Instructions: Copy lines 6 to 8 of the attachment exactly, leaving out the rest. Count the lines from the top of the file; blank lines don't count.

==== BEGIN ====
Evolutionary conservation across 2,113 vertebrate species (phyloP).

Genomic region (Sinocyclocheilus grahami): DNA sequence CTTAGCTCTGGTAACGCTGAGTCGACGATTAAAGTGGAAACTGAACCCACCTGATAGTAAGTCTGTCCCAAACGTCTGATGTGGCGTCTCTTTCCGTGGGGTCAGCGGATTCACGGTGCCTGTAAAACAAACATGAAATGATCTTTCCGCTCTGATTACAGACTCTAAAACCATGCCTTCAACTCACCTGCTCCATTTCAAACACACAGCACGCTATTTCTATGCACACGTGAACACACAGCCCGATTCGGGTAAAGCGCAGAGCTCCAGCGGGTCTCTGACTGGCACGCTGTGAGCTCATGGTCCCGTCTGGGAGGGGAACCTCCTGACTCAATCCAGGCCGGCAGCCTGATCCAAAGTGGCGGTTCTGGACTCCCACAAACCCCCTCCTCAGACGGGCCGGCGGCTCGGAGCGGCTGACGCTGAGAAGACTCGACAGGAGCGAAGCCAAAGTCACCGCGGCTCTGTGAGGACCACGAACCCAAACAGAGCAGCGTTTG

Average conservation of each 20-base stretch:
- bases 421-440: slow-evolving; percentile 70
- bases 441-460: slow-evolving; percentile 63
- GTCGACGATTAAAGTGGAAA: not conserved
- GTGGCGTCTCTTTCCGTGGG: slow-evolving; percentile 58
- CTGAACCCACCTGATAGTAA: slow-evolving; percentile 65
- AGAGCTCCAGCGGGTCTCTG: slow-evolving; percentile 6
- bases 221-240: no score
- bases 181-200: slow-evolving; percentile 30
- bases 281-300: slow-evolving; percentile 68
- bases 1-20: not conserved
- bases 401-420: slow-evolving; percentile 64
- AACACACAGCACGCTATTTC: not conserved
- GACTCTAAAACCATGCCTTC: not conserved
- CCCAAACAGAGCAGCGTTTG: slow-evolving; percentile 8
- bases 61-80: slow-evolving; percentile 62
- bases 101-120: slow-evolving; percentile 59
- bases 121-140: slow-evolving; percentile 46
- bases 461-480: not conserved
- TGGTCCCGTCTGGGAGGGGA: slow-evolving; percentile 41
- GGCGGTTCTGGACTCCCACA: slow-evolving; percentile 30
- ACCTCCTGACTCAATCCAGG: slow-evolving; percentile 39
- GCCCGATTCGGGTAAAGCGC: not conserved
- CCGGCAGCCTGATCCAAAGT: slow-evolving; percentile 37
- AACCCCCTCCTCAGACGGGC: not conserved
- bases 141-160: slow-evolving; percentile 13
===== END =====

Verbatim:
- GTCGACGATTAAAGTGGAAA: not conserved
- GTGGCGTCTCTTTCCGTGGG: slow-evolving; percentile 58
- CTGAACCCACCTGATAGTAA: slow-evolving; percentile 65